Ahhh ... that tangy, thick, and sticky condiment known as ketchup—where would American road food be without it? Certainly, drive‐ins, diners, coffee shops, and in many cases—fine restaurants—wouldn’t be the same. Burgers would be bland, fries embarrassed by their nakedness, and hot dogs robbed of their bite. In a world devoid of the red sauce, Archie Bunker would have starved.
Historians trace the ancestry of the zesty mixture as far back as the Roman Empire. Ancient cooks created a sauce from the entrails of dried fish they called “garum,” a highly prized addition to the dinner table. The more familiar word “ketchup” however, probably had its origins in the 1690s, from what the Chinese called “kôe‐chiap” or “kê‐tsiap.” Created from the brine of pickled fish or shellfish, it was the Orient’s answer to a flavor enhancing food additive.
After the East India Company opened trade with the Far East during the sixteenth century, the port markets of Singapore became a favorite place for sailors. There, exotic dishes accompanied by a tasty hot sauce dubbed “kechap” were hyped by Malaysian vendors. The dressing became an immediate favorite and promptly exported when the seafarers returned home (the Dutch renamed it Ketjap). Before too long, frazzled housewives began experimenting with the recipe, attempting to recreate the tantalizing concoction that their well‐traveled husbands were raving about.
It came as no surprise that Mrs. Harrison’s Housekeeper’s Pocketbook and Mrs. Glasse’s Cookery Book began featuring recipes during the 1700s to aid the creative cook in her kitchen adventures. But, since the exotic ingredients used in the Indonesian mixture were not available in England, home cooks cleverly substituted a variety of other staples. Ketchup made of mushrooms became the first choice, followed by a puree based on tomatoes, walnuts, anchovies, and even oysters.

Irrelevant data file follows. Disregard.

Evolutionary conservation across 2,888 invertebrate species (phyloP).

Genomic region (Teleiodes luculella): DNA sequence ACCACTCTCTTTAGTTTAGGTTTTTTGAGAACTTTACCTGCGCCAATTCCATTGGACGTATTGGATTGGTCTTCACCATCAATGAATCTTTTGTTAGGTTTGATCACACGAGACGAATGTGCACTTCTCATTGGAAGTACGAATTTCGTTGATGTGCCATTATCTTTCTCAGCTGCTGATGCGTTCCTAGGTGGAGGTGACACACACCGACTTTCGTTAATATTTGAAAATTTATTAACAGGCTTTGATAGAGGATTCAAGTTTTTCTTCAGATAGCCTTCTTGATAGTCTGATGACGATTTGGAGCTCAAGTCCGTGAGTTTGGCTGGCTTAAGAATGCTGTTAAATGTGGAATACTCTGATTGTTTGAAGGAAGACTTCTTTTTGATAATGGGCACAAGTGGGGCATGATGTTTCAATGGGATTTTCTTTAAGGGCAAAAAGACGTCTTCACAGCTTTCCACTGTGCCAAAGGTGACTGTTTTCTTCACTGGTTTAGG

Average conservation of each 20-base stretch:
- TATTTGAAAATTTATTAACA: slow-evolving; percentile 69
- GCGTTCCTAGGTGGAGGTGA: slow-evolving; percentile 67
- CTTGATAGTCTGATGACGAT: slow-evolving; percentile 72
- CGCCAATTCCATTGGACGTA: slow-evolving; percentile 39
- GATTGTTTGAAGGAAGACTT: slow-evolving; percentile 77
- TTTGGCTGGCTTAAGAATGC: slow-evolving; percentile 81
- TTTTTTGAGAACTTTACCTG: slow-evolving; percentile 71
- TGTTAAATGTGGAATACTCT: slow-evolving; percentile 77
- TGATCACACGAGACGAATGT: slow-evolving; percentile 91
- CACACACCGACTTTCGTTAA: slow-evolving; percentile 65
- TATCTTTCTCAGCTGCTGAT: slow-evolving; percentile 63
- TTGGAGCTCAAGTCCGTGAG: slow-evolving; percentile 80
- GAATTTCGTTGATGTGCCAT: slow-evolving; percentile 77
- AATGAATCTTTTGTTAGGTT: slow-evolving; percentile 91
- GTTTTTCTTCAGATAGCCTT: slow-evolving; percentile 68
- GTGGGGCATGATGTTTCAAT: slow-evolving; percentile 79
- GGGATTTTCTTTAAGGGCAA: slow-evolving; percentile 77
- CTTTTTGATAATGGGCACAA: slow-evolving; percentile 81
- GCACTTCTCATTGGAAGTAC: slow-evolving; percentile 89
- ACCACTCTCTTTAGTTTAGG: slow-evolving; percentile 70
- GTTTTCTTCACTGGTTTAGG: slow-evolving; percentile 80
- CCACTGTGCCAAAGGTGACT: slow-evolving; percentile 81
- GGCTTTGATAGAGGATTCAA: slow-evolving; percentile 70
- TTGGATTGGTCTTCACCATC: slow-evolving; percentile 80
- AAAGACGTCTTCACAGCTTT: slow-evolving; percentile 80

Despite the variations, the notion of ketchup as a food enhancer began to grow in popularity. Sailors returning to America eventually brought the sauce with them across the Atlantic, adding the tomatoes they gathered during expeditions to Mexico or the West Indies. Their families loved the taste, and soon, tomato seeds were planted so that they might have their own personal supply of the prime ingredient.
Suddenly, women realized that the task of mixing up large batches of the condiment was added to their wifely duties. It was a laborious job, requiring an entire day of stirring just to ensure that the pulp didn’t stick to the bottom of the pot. Around this time, a man by the name of Henry J. Heinz saw his opportunity in this work and wasted no time adding ketchup to the line of condiments he was producing for sale. In 1876, he began to manufacture and bottle America’s first commercially processed tomato ketchup.
Since then, ketchup has risen to its place of prominence as the supreme comfort food condiment for the masses. The distinctive multi‐faceted bottle has established itself as an icon of the fast food table top, taking its rightful place alongside salt and pepper shakers and the napkin dispensers For the frenzied aficionados who thump, shake, and pour the piquant sauce upon every conceivable foodstuff known to man, there is nothing that compares!
Move over, mayonnaise, mustard, and secret sauce—tomato ketchup reigns unchallenged as the primo flavor enhancer for junk food—coast to coast. Call it ketchup, catsup, or catchup—nobody really cares. Just be sure that there is a full bottle on the table, an ample supply in the squeeze pump, and at least a half‐dozen of those little plastic packets in the bag!
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